Washington's Worst and Least-Bad Options in Iraq
Image Credit: Wikimedia Commons

Washington's Worst and Least-Bad Options in Iraq


Iraq’s sectarian woes have escalated sharply in recent days. The Salafist al-Qaeda-linked Islamic State of Iraq and al-Sham (ISIS) has taken over a large swathe of Iraqi territory in the country’s northwest following the withdrawal of Iraqi government forces. The group now controls a large, mostly Sunni, area of Iraq, south of Kurdish territory and north of Baghdad and Iraq’s Shia majority areas. Thanks to ISIS’s territorial gains, Washington, Baghdad, and Tehran have all begun to panic. U.S. President Barack Obama has hinted that the United States might end up militarily involved in Iraq once again, stating that “there will be some short-term immediate things that need to be done militarily.”

There are really no good options here, but before leaping back into the lion’s den, U.S. policymakers and military planners would do well to reflect on the work of counterinsurgency guru David Galula. Galula, a French military theorist, was largely the basis of U.S. Army strategy during the Iraq War itself. In referring to his thought, it becomes clear that the worst option in Iraq today might be for the United States to engage in air strikes without a coordinated ground assault. The least-bad option (seeing as how there is no good option) would be to pass the buck to Iran (as Zachary Keck explains in a piece over at The National Interest in greater detail). The United States has announced that it will send a small troop contingent to safeguard the U.S. embassy and other interests in Baghdad, but beyond that, it would do well to address Iraq’s political shortcomings as an external actor.

ISIS’s current campaign in Iraq is being waged according to Galula’s laws of revolutionary warfare. Galula alleges that the primary aim of revolutionary war is to win the support of the population — territory and terrain, in an affront to Clausewitz and conventional theorists, is secondary. ISIS has already succeeded in gaining territory (mostly by having Iraqi troops willingly vacate) and has won the support of the population largely through the support of Sunni tribal leaders. Those who initially refused to pledge their support to the group or sympathize with the government in Baghdad have either been violently dealt with or threatened into submission. As the New York Times details in a visual guide, ISIS forces have effectively seized control of Iraq’s Sunni-majority areas. The group controls Mosul, Tikrit, Ramadi, and is currently contesting Fallujah. Soon it will head towards Baghdad.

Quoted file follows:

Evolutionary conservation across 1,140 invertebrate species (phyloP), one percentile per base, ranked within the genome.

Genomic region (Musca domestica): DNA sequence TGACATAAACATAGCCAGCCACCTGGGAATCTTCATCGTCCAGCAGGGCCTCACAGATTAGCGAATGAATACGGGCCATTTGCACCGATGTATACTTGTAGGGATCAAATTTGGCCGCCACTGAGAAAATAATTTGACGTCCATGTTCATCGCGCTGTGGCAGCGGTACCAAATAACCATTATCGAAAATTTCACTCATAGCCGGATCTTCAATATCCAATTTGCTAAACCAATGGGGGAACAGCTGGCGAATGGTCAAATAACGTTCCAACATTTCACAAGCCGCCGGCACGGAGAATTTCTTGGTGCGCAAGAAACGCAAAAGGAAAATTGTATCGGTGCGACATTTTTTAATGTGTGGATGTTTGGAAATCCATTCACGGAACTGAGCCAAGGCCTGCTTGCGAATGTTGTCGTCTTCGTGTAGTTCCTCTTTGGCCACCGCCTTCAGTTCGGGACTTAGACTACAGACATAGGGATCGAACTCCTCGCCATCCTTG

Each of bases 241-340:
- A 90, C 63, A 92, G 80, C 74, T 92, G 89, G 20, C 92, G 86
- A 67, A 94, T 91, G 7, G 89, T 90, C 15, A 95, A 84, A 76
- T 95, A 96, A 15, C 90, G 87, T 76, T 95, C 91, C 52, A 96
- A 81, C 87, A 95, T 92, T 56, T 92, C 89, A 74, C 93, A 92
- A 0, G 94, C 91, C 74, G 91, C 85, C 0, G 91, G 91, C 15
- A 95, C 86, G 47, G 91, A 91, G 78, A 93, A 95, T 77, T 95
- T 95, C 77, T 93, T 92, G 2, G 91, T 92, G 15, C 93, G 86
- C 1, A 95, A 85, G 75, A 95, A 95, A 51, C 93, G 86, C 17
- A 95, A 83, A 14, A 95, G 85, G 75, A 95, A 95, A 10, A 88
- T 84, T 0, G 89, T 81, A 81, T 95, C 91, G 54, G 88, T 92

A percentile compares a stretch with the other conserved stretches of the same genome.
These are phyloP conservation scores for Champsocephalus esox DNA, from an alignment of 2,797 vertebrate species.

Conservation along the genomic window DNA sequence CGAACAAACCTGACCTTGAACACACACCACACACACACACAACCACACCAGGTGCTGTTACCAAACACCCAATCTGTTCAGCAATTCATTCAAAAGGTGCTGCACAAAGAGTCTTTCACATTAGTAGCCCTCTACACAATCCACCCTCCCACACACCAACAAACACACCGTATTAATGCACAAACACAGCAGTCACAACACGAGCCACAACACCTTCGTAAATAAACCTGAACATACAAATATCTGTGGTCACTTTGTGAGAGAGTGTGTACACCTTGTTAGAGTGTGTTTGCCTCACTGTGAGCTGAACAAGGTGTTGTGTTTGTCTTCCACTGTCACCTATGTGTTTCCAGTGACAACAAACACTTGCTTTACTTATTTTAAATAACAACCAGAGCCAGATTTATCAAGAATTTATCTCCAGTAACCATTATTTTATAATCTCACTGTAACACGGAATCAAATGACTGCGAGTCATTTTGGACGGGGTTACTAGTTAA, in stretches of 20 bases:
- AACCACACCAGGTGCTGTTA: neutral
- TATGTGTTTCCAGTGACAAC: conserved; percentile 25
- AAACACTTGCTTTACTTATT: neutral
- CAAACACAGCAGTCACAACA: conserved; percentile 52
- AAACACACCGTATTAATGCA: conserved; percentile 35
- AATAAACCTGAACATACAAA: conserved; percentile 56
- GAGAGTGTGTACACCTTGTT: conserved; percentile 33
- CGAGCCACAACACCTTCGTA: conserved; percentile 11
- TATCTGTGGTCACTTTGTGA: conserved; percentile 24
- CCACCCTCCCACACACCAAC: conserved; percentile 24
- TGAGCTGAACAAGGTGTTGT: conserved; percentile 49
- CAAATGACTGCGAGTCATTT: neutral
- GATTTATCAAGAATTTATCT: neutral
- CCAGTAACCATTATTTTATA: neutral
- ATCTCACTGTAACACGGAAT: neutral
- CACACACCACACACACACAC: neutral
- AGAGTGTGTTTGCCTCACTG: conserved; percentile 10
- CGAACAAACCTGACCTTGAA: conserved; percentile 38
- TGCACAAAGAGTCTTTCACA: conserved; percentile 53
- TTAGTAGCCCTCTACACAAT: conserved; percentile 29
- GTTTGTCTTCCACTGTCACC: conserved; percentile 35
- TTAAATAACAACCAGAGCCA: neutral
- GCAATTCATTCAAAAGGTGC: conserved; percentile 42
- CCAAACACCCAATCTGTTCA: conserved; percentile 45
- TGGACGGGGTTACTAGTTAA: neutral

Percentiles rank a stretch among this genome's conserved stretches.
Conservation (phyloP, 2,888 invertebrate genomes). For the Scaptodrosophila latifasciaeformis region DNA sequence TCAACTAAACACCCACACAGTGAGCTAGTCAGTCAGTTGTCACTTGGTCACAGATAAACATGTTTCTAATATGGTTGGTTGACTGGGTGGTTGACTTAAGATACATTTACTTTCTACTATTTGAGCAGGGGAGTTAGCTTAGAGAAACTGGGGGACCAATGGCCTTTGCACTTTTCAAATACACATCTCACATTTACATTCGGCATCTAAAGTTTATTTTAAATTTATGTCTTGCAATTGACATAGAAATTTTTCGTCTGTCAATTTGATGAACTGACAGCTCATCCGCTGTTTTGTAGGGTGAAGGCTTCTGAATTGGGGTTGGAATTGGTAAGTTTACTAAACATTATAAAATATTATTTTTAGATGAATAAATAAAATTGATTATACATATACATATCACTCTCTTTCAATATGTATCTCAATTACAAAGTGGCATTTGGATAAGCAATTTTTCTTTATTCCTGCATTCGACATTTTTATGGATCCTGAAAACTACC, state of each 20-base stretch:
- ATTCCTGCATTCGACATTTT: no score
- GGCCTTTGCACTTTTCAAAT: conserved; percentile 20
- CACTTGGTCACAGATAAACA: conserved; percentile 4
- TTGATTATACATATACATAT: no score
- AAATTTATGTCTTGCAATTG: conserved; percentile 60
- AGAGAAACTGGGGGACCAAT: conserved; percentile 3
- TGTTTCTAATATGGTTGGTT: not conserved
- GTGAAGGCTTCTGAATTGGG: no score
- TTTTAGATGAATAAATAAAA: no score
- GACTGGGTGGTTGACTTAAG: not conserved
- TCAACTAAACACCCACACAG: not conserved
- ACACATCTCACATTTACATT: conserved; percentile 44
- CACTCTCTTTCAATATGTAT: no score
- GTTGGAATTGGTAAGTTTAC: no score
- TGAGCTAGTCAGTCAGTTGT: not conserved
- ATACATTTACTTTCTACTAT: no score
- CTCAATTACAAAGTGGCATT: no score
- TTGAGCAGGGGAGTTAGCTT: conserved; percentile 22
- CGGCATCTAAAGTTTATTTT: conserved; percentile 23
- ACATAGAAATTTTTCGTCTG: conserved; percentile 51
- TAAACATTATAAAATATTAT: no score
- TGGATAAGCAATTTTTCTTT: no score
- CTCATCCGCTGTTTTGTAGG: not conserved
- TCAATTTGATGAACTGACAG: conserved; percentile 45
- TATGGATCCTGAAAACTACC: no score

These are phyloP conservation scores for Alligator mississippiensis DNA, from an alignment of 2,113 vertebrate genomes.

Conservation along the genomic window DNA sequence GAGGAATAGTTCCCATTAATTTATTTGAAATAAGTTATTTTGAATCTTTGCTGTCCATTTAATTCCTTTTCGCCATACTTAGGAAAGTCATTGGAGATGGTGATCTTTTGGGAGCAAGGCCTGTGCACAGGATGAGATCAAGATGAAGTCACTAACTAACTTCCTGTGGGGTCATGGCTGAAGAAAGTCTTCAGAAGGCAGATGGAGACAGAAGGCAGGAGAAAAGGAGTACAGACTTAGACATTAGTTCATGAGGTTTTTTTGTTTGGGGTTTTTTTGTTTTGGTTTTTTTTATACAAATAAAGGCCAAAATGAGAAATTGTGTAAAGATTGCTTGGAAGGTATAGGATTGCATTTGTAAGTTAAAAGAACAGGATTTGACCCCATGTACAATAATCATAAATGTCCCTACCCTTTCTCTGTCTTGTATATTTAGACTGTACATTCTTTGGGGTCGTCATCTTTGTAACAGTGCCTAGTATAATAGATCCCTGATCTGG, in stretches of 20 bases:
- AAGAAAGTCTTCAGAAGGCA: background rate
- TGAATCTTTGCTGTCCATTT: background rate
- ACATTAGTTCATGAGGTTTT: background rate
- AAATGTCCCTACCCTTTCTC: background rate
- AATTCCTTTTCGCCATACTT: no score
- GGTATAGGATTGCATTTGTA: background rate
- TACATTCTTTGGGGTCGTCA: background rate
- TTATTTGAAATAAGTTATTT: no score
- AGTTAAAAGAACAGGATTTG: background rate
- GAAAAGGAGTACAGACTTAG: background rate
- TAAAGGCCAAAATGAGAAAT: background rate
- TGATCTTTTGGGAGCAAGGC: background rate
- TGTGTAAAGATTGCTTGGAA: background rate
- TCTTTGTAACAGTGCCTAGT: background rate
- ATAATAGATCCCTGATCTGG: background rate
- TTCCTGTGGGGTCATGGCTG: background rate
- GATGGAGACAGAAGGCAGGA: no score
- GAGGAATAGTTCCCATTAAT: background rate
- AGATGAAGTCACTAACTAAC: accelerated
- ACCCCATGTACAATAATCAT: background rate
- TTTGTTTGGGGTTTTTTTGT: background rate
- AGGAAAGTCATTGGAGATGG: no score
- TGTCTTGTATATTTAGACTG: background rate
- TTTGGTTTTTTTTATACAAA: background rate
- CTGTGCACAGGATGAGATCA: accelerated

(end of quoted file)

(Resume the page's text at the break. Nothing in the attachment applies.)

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Galula famously described “eight steps” that a counterinsurgency force should undertake in order to take back an area under full insurgent control. He refined these ideas during his experiences as a French captain during the Algerian War:

  • Concentrate enough armed forces to destroy or to expel the main body of armed insurgents.
  • Detach for the area sufficient troops to oppose an insurgent’s comeback in strength, install these troops in the hamlets, villages, and towns where the population lives.
  • Establish contact with the population and control its movements in order to cut off its links with the guerrillas
  • Destroy the local insurgent political organizations
  • Set up, by means of elections, new provisional local authorities.
  • Test these authorities by assigning them various concrete tasks. Replace the softs and the incompetents, give full support of the active leaders. Organize self-defense units.
  • Group and educate the leaders in a national political movement.
  • Win over or suppress the last insurgent remnants.